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I was watching this video to learn about how to use Docker and Jenkins.

This guy immediately started talking about concepts I never heard before (well, I'm still in college), which really caught my attention.

I found that a Build Server is basically a CI server, which I know about. I couldn't find much about build farm and build team, but here go my guesses and questions about this concepts:

  • Build Server: a server running a CI application such as Jenkins.
  • Build Farm: a bunch of build servers?
  • Build Team: I feel this is the important part.
    • Build teams take care and configure build servers for developers?
    • What are they configuring? Jenkins? Why can't developers do it?
    • What does it mean that a Dev team asked the Build team to create a build environment so they can work?
    • Is configuring a build environment kinda like creating a container that has python, so developers can run Jenkins Jobs related to python on it?
    • Why is a specific team needed for this?
      • Because of the limited resources needed?
      • Because the build environment has to be deployed to specific servers and only the build team has access to those in order to save resources from abusive devs?
      • Because it is too hard to deploy a build environment on a docker container to a server remotely?

Any idea what's right and wrong about those guesses? Anything else to add here? I don't need every question to be answered. I just need some contextualization on the topic, nothing too deep.

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Build Server: a server running a CI application such as Jenkins.

This is the server actually running the build. The build slave. Jenkins and other CI products don't always run the coordination software (Jenkins UI) on the same server, so I think there is a distinction

Build Farm: a bunch of build servers?

Yes

Build teams take care and configure build servers for developers?

Yes. They're creating an environment that can repeatedly and automatedly build the software and run tests. Testing is arguably the more difficult part because often tests have external dependencies that must be available. This can become fairly complex especially if using primitive tools, so it's natural for a large organization to create a team of "build engineers" dedicated to keeping the builds maintained across all their products.

What are they configuring? Jenkins? Why can't developers do it?

If Jenkins is being used, then they'll likely be responsible for configuring it, but it's also all the other details of the build and the automated tests that they'll need to architect, implement, and maintain. Many developers probably can do it, and in small organizations they probably will do it, but theoretically a build engineer is more experienced with builds then your average software developer and likely has devops and sysadmin experience.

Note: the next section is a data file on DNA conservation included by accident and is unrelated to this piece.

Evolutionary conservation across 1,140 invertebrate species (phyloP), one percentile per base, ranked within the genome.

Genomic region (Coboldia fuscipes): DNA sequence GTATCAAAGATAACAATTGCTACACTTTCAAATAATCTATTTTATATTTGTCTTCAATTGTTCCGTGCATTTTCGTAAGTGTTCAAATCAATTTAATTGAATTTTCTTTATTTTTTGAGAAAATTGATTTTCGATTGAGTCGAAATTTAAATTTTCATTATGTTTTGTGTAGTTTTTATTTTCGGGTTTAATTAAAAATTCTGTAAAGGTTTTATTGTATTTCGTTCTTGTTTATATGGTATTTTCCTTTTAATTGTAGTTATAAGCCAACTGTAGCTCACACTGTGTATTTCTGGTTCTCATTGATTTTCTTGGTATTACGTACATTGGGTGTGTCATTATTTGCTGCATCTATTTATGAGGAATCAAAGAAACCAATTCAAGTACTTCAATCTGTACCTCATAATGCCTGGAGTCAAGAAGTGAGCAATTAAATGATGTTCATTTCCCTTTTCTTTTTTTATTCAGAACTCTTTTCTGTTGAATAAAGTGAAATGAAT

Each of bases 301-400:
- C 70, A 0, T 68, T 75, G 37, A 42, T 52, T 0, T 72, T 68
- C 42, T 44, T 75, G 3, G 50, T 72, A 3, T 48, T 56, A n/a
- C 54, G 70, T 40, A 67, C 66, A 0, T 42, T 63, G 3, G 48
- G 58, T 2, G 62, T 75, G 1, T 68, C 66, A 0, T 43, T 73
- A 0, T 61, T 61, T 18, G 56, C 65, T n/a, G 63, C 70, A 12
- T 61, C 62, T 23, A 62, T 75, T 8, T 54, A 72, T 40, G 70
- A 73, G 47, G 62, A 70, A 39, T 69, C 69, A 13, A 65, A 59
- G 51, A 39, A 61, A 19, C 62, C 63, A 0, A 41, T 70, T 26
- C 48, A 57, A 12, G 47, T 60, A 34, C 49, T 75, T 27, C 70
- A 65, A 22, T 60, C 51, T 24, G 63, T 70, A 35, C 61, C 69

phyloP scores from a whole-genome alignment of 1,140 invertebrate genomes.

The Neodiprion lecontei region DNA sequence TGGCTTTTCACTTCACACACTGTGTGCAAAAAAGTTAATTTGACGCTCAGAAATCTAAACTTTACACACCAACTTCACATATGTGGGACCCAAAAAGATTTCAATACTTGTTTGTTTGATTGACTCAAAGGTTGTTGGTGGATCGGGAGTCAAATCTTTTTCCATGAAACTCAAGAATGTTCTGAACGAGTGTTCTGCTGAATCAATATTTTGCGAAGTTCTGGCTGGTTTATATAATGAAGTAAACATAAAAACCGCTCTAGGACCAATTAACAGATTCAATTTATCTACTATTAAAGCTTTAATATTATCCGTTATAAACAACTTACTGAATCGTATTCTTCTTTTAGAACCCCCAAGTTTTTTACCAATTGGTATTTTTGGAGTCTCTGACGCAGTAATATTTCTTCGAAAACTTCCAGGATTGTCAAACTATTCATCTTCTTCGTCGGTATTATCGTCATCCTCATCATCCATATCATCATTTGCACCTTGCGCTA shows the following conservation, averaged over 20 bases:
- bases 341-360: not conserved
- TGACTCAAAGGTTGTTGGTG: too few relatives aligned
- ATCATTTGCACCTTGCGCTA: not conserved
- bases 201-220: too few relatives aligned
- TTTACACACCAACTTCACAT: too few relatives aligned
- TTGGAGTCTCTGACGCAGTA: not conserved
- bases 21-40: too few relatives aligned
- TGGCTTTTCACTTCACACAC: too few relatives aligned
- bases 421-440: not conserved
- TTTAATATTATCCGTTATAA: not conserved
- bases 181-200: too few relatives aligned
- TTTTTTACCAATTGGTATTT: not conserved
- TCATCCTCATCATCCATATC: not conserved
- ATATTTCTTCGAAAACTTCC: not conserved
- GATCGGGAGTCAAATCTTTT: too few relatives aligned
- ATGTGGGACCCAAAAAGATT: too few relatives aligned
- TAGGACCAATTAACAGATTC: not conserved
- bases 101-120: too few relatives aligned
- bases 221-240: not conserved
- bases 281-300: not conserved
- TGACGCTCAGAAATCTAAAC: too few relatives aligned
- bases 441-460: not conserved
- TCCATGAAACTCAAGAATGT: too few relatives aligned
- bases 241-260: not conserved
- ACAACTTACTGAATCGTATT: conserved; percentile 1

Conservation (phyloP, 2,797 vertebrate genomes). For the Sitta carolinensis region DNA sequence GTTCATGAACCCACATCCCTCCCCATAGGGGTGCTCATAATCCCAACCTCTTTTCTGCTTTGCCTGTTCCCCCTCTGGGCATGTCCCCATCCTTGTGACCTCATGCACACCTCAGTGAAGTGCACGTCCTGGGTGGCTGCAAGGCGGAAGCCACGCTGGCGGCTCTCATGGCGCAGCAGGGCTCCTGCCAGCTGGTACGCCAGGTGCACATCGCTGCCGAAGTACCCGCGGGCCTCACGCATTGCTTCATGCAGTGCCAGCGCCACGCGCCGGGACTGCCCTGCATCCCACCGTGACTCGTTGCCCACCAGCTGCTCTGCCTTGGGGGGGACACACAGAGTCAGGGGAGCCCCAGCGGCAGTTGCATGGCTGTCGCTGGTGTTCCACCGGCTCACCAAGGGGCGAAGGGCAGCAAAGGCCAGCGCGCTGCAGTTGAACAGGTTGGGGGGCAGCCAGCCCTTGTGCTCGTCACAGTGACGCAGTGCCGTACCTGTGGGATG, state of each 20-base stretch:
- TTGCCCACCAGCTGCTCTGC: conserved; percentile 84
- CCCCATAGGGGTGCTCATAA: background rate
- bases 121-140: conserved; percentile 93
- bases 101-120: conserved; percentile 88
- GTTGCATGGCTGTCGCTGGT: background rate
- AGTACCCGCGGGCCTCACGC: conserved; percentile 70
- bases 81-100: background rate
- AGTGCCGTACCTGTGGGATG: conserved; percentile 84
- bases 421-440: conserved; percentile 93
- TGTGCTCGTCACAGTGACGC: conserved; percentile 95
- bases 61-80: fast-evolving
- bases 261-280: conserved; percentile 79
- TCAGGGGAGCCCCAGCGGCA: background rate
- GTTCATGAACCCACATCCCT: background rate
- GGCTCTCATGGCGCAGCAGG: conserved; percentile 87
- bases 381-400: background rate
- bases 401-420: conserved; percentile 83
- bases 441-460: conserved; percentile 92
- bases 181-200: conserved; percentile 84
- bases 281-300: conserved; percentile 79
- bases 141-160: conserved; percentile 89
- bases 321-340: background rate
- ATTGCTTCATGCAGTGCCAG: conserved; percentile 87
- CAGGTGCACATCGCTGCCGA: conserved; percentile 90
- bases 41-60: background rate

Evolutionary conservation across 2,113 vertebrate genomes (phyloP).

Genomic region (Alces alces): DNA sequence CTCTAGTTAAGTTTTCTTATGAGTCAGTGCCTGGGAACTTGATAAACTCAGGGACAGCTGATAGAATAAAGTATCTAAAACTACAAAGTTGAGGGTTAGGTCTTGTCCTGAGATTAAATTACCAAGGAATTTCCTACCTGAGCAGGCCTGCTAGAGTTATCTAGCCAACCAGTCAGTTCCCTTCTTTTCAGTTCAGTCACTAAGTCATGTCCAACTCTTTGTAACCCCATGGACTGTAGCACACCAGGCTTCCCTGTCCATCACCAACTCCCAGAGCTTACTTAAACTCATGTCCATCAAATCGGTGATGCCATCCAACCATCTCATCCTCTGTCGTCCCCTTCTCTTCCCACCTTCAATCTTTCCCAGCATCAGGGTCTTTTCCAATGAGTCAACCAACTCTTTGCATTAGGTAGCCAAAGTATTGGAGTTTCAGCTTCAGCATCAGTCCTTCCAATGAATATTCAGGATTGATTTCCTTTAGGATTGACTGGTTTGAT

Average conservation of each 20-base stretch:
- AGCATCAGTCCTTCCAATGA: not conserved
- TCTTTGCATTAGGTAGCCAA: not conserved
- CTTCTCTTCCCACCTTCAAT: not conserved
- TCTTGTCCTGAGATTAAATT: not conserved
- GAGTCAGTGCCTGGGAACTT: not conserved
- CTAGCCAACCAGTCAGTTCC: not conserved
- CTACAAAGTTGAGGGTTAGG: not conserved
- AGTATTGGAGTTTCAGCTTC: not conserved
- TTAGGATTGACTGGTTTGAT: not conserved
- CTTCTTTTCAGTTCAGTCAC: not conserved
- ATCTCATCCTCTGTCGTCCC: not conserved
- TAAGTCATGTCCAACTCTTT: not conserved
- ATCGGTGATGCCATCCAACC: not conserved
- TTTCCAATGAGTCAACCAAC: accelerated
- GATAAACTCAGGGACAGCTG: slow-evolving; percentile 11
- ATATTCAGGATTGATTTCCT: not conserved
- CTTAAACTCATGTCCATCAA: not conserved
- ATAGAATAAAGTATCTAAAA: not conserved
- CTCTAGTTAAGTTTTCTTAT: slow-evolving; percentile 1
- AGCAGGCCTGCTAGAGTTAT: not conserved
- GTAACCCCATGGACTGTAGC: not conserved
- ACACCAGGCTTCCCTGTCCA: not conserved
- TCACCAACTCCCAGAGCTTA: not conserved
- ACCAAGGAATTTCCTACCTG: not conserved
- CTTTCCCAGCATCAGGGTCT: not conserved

What does it mean that a Dev team asked the Build team to create a build environment so they can work.

Developers may end up using the same build environment to build their software during development. I use the same docker images to deploy my software and test it locally that CI uses to build and run automated tests. Additionally the software process relies upon CI to work before a release can go out. The process is impeded if the build isn't working, so it makes sense that developers depend on the build team.

Is configuring a build environment kinda like creating a container that has python, so developers can run Jenkins Jobs related to python on it?

For containerized builds, that would be one component of the build, but you may need a whole stack of dependencies that are needed to run the automated tests (e.g. database, search engine, other services, cache, frontend, selenium, load-testing service, etc).

Why is a specific team needed for this?

In larger organizations, they have teams for a lot of things that developers could probably do reasonably well themselves (e.g. installers, documentation, UI, operations), but by organizing a team dedicated to builds you gain (ideally):

  • Standardization/uniformity across builds
  • Shared knowledge
  • Best practices
  • Wealth of experience
  • Better build uptime
  • Smoother development process
  • Amazing, thank you so much. I just have one doubt left. Let's say I'm a developer and I asked the build team for an environment. What do they give me? An Ip and a password to access the container/VM/Server? – AFP_555 Jul 28 '17 at 4:58
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    It really depends on their deployment strategy and what you intend by "environment". If you're asking for an environment for you to run the software locally they may give you docker images or a docker compose stack or a VM image or credentials to a server you can use. If you're asking for them to create a build environment for CI, they probably won't give you anything, but they'll show you how you can run the build in CI and check its status and stuff. – Samuel Jul 29 '17 at 1:08

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